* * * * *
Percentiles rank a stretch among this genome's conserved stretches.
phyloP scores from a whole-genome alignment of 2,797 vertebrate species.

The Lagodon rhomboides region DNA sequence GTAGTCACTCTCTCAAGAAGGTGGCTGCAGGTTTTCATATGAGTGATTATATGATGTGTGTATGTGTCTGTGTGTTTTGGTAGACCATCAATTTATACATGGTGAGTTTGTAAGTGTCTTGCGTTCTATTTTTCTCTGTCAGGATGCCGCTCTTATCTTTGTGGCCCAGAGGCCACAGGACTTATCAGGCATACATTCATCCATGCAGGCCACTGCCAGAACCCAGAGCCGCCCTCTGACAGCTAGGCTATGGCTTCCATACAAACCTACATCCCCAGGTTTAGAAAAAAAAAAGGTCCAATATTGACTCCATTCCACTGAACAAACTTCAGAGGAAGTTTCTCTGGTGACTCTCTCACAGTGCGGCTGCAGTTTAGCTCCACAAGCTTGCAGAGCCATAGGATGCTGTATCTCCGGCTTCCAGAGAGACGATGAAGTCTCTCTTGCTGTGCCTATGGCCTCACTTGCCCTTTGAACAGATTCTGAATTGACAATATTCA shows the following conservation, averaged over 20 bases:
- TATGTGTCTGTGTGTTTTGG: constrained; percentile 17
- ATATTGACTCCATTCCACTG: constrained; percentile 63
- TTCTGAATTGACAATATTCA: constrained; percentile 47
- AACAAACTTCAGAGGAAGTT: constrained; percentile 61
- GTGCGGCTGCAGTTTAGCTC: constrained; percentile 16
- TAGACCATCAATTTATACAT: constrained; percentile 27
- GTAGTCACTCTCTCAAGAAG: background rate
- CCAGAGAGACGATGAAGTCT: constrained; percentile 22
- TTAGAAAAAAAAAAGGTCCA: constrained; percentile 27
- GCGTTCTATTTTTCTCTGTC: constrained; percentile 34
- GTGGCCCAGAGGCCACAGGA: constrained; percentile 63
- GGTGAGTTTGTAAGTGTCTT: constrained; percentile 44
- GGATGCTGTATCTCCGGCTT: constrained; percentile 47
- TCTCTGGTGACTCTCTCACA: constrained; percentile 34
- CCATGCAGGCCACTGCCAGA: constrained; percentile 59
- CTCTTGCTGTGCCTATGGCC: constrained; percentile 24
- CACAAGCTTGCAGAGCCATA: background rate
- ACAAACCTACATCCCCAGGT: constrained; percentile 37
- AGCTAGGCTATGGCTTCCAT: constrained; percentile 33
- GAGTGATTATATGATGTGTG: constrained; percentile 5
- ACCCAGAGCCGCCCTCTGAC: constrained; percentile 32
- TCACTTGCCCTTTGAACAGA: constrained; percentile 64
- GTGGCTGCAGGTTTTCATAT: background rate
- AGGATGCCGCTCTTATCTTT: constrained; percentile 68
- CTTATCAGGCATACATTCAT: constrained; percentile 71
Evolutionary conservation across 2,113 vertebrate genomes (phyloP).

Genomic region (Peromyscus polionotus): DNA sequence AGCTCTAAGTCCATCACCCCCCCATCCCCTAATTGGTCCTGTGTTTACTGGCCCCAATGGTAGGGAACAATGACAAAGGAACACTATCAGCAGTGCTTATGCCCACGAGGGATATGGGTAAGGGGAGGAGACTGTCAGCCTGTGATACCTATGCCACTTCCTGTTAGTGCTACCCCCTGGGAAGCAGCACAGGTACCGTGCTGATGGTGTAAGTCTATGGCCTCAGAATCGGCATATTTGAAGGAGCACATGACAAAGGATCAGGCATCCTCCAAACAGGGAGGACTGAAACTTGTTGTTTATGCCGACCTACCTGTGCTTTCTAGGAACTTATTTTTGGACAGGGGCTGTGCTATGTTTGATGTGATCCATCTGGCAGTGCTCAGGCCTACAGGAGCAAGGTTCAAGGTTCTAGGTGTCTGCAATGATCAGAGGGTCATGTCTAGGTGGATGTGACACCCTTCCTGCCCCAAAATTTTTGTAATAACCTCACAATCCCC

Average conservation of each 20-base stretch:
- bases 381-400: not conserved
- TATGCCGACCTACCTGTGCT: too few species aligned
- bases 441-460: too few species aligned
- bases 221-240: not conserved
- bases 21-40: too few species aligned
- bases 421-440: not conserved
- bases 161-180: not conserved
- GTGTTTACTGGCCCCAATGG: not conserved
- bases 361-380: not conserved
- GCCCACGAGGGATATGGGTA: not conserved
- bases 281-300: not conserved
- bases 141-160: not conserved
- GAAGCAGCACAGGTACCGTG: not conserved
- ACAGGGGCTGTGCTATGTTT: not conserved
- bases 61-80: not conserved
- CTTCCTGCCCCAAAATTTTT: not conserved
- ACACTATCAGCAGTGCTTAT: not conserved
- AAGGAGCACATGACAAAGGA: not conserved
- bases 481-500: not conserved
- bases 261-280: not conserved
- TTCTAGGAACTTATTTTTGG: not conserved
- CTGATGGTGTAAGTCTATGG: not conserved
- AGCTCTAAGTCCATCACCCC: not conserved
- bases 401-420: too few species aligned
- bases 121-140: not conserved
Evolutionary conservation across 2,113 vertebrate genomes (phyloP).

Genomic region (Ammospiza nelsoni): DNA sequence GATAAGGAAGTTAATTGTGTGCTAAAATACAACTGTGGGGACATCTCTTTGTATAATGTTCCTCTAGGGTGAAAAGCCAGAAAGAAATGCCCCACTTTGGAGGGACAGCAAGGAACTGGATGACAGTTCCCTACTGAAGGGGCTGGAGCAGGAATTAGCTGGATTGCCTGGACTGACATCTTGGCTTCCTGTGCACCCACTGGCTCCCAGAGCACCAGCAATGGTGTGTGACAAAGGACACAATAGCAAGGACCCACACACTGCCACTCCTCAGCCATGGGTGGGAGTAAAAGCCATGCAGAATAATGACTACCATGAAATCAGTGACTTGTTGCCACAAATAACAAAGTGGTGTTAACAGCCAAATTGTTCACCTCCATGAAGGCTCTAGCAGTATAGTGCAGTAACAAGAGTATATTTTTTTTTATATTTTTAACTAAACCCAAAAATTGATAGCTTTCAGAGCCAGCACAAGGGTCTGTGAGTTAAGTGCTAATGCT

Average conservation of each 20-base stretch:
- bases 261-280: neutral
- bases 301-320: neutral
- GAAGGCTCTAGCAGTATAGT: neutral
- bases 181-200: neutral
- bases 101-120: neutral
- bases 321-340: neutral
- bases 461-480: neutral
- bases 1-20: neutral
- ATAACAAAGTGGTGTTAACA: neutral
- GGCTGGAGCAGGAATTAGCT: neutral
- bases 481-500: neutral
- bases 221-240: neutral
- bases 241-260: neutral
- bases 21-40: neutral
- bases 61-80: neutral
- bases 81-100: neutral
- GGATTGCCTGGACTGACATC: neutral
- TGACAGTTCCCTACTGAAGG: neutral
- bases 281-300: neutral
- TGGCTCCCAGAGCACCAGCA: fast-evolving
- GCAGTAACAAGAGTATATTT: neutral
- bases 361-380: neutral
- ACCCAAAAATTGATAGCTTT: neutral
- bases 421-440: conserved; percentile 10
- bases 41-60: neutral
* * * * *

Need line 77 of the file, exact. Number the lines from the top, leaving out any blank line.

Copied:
- TGACAGTTCCCTACTGAAGG: neutral